William Moulton Marston’s signature comic book creation may have made her debut in late 1941 battling Nazis, but it has been an even fiercer struggle to get Wonder Woman to the big screen ever since. For perspective, Marvel Comics’ Captain America debuted in 1941 as well, and he’ll soon be on his third film within six years. When it was announced that Wonder Woman would mark her 75th anniversary by making her live action big screen debut as a supporting character in March 2016’s “Batman v. Superman: Dawn of Justice”, there were many who were wary of what this meant for her in the long run within DC Entertainment and Warner Brothers. This past Saturday (November 21), Warner Brothers officially put those fears aside by announcing (via Comic Book Resources and other websites) that principle photography has officially begun on the “Wonder Woman” film, set for a June 2017 release.
Directed by Patty Jenkins (still best known for the Oscar winning “Monster”), the film will see Gal Gadot (the “Fast and the Furious” franchise) reprise her role as Wonder Woman from “Batman v. Superman” as the titular lead. Chris Pine, who has long been rumored to be playing her paramour Steve Trevor, has also been confirmed in that role. Other actors starring in the film (with unknown roles) are Saïd Taghmaoui, Robin Wright, Danny Huston, David Thewlis, Ewen Bremner, Elena Anaya, and Lucy Davis. Wright, best known for “The Princess Bride”, “Forrest Gump”, and “House of Cards” may possibly be playing Diana’s mother, Amazonian queen Hippolyta. Little is known about the plot other than it appears that at least some of it will be set in the 1940’s, as set photos show Pine and Taghmaoui in period attire.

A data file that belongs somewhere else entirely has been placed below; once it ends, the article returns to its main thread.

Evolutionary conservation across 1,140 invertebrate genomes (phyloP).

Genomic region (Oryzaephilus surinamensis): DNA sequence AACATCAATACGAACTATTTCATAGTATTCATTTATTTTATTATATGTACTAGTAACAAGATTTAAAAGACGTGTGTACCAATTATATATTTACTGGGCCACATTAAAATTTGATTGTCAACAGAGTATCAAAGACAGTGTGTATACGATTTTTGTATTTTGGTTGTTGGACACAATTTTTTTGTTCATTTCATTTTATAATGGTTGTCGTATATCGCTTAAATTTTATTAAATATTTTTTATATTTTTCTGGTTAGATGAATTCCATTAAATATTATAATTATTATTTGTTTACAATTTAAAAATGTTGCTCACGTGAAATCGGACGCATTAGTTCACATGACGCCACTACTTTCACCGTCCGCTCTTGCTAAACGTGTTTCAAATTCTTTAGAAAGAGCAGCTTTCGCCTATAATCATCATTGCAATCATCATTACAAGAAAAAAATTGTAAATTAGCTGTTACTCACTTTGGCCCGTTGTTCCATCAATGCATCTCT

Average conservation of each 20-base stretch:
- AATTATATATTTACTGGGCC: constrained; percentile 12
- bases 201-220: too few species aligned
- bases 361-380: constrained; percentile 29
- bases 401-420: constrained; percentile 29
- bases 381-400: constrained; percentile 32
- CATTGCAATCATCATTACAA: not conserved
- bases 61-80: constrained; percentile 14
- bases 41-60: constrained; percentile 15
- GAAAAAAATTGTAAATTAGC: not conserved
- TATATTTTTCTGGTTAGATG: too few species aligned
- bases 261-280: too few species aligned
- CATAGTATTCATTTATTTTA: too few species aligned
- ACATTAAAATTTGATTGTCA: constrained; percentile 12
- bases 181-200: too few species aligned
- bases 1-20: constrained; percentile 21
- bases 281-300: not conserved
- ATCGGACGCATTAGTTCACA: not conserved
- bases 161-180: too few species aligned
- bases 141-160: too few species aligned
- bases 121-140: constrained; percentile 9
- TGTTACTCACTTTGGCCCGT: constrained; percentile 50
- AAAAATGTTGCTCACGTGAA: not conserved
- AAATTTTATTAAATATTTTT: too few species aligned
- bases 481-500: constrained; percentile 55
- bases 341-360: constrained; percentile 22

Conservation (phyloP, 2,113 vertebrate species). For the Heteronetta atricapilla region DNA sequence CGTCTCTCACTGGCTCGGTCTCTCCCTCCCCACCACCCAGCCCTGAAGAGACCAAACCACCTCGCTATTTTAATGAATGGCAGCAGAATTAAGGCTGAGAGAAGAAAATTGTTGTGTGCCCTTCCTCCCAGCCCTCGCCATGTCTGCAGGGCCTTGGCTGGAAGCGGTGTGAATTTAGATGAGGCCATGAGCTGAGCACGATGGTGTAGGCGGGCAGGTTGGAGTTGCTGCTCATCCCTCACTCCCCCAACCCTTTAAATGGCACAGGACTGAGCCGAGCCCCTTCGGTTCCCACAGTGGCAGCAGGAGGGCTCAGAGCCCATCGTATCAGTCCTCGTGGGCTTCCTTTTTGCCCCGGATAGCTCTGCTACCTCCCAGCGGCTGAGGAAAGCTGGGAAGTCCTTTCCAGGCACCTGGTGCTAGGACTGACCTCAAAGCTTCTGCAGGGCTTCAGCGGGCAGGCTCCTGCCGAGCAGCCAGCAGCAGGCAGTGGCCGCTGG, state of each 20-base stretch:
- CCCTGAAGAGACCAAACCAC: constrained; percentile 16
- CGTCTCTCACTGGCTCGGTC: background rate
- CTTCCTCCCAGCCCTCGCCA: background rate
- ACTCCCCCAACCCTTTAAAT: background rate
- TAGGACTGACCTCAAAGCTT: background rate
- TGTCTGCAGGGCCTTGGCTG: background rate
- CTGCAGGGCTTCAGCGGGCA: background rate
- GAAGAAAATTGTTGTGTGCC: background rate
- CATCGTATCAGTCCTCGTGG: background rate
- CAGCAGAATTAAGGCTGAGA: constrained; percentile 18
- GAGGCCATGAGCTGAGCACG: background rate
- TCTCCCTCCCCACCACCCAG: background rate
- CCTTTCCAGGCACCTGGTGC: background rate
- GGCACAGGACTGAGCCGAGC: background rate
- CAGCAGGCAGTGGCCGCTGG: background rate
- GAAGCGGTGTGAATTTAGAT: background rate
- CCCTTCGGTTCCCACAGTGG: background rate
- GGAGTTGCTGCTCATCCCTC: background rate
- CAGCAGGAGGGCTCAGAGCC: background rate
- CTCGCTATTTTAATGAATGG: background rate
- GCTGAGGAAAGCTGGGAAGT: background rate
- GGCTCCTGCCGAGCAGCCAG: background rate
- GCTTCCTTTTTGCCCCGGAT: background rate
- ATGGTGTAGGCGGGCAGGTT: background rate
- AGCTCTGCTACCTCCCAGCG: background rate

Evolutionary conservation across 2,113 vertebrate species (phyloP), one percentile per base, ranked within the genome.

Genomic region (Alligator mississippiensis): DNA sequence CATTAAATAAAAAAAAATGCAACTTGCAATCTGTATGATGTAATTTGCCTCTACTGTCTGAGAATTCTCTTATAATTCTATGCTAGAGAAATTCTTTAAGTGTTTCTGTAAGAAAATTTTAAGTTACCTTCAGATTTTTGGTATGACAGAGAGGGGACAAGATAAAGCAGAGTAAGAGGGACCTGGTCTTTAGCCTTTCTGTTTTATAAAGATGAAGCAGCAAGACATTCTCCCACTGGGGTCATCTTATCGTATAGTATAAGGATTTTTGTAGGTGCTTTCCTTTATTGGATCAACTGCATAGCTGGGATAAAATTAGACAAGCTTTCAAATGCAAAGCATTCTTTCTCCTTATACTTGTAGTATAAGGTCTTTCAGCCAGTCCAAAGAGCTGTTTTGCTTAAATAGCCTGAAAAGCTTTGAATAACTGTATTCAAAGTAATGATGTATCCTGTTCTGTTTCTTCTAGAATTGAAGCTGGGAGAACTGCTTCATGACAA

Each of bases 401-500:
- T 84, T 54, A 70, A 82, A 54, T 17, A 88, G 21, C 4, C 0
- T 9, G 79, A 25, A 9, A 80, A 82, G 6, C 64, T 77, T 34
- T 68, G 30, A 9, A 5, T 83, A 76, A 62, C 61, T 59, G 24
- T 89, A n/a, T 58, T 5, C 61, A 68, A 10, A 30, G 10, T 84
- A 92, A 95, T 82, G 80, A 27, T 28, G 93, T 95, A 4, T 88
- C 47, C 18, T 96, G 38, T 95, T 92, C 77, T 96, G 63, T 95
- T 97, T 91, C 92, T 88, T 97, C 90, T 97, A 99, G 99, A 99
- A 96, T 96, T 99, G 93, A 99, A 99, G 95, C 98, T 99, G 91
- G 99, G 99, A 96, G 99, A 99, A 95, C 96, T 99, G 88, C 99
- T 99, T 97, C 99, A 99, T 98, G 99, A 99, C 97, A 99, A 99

As the headline states, it has taken almost twenty years to get a “Wonder Woman” film made. Warner Brothers has been making motions towards producing a film based on DC Comics’ most well known heroine since 1996, when Ivan Reitman was in talks to be at the helm. By 1999, Joel Silver and Jon Cohen were working on making the film while trying to convince Sandra Bullock to star in it. The most well known attempt was in 2005, when Joss Whedon was paid between $2-3 million to write and direct a “Wonder Woman” movie. Citing differences regarding the script with Warner Brothers, Whedon left the project in 2007, and efforts to move on with new producers and directors went nowhere until 2013, when plans for having Wonder Woman cameo in “Batman v. Superman” began. To this day, Wonder Woman may be best known to the general public from her live action TV show from 1975-1979 which starred Lynda Carter.
“Wonder Woman” is filming in France, Italy, and the United Kingdom and boasts Matthew Jensen as director of photography, Aline Bonetto as production desinger, Martin Walsh as editor, and Lindy Hemming as costume designer. Set for release on June 23 2017, regardless of how well or poorly “Batman v. Superman” does in the box office, one of the first iconic super heroines in pop culture will get her due in time for her 76th birthday.